Recruiting Remotely with Jose Martín-Corral | CARTO

From smartphones to connected cars, location data is changing the way we live and the way we run businesses. Everything happens somewhere, but visualizing data to see where things happen isn’t the same as understanding why they happen there. CARTO is the world’s leading Location Intelligence platform, enabling organizations to use spatial data and analysis for more efficient delivery routes, better behavioral marketing, strategic store placements, and much more. Today Jose Martín-Corral, HR & Recruitment at CARTO, shares with us their best practices on remote hiring processes, remote onboardings, candidate experience and more!

Remote hiring processes

For us, hiring processes haven’t changed much, because even before the global pandemic we were used to doing hiring processes remotely. With the exception of the last interview, which we used to do in person for candidates who lived near our offices. Our standard hiring process consists of:

  1. An interview with human resources: candidates will have a first interview with HR and we introduce the company and talk about how this person could fit the role and the team. 
  2. Technical test: we ask them to solve a real problem that has been previously solved within the company. We ask them to tackle the same issues we do so they better understand what their day to day would look like at CARTO. There is no time limit, but this will usually take them about a week. 
  3. Team interview: in this interview, the team reviews the test with the candidate, and delve deeper into the technical side of the job. 
  4. Final interview: the CTO will ask them some extra technical questions in order to conclude the hiring process with all the info we need. We used to do this remotely unless the person was from Madrid or Sevilla, where we have offices, in which case we would invite them to visit us. If the candidate fits the role, we make them an offer.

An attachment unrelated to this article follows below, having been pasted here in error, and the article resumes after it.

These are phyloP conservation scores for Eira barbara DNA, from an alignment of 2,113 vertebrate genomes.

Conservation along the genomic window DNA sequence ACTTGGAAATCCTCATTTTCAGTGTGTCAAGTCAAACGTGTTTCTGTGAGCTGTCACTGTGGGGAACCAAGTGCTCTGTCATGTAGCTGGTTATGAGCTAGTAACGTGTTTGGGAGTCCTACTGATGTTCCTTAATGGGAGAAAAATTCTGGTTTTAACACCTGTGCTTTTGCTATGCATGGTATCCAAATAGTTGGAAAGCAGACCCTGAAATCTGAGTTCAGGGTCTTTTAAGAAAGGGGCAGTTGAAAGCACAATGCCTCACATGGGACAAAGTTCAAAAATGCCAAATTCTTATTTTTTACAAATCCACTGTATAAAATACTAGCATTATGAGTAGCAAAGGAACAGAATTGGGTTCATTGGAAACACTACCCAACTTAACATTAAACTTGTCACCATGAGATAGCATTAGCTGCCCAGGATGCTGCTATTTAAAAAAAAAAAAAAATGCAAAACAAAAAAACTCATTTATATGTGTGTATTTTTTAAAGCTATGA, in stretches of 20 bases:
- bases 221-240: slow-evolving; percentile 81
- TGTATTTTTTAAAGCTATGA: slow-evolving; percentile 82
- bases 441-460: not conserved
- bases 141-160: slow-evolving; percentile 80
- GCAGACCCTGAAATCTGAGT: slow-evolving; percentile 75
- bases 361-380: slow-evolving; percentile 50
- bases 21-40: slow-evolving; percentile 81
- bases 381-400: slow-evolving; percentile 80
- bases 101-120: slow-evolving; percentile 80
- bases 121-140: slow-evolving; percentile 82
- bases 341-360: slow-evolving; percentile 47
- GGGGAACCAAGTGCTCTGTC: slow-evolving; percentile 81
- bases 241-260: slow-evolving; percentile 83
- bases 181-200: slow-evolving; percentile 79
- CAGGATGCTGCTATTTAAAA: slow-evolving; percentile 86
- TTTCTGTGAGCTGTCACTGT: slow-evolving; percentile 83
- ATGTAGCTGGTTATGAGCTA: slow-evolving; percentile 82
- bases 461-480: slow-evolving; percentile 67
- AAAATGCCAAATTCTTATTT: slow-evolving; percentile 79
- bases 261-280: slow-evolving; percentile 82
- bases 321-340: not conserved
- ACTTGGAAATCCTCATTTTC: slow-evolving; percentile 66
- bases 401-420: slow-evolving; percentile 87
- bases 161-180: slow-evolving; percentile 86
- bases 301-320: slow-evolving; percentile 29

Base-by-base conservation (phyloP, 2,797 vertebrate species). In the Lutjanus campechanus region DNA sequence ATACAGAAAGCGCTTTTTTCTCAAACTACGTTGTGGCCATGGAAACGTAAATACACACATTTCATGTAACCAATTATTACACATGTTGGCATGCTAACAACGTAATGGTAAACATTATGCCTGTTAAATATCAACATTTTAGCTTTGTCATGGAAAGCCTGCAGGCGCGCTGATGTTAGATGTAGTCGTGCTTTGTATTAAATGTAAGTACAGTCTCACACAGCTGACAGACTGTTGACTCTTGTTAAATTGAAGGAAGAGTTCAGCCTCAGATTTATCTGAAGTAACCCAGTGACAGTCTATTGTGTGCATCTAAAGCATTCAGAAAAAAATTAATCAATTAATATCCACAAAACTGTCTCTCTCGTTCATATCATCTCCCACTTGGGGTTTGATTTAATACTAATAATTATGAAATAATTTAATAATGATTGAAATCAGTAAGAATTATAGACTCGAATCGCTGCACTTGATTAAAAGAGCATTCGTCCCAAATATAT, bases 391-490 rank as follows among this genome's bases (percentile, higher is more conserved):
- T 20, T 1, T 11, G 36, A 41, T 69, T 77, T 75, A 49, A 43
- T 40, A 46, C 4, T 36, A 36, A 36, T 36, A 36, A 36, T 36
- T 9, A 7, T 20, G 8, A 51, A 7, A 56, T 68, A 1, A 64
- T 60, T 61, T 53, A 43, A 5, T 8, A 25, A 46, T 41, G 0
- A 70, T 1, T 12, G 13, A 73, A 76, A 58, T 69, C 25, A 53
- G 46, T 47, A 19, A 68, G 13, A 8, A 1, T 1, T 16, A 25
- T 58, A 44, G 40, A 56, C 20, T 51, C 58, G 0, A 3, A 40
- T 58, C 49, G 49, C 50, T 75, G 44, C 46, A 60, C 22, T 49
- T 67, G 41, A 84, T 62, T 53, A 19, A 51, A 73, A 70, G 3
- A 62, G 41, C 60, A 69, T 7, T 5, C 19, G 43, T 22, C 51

At CARTO Spain we would normally have 30% of our employees working remotely and 70% from our offices in Madrid and Sevilla, but with the current situation, 90% of us are now working remotely.

As for the tools we use to make this process flow nicely, the most important part is that we create a recruitment guidebook for every job opening. This is a guide for everyone involved in the process (HR, interviewers, test reviewers, etc.), so they know in advance what the steps are and they have all the information close at hand. This includes who is going to participate, what questions are going to be asked during each phase of the process, what the most important things to look for are, etc. It is a very well-structured process and this is something that is especially important when hiring remotely. We use an ATS, so we are able to see what candidates are in the process with just a glance and to add the notes we consider necessary. With remote recruitment, the coding tests are more important than ever. With in-person interviews you’ll have more information about the candidate, but it is also easier to be biased. In this way, holding remote interviews ends up being more efficient because you only focus on those things that really matter. In the end, for us, a good fit doesn’t mean that the candidate is someone you’d like to go out for a beer with, but rather someone you are excited to work with.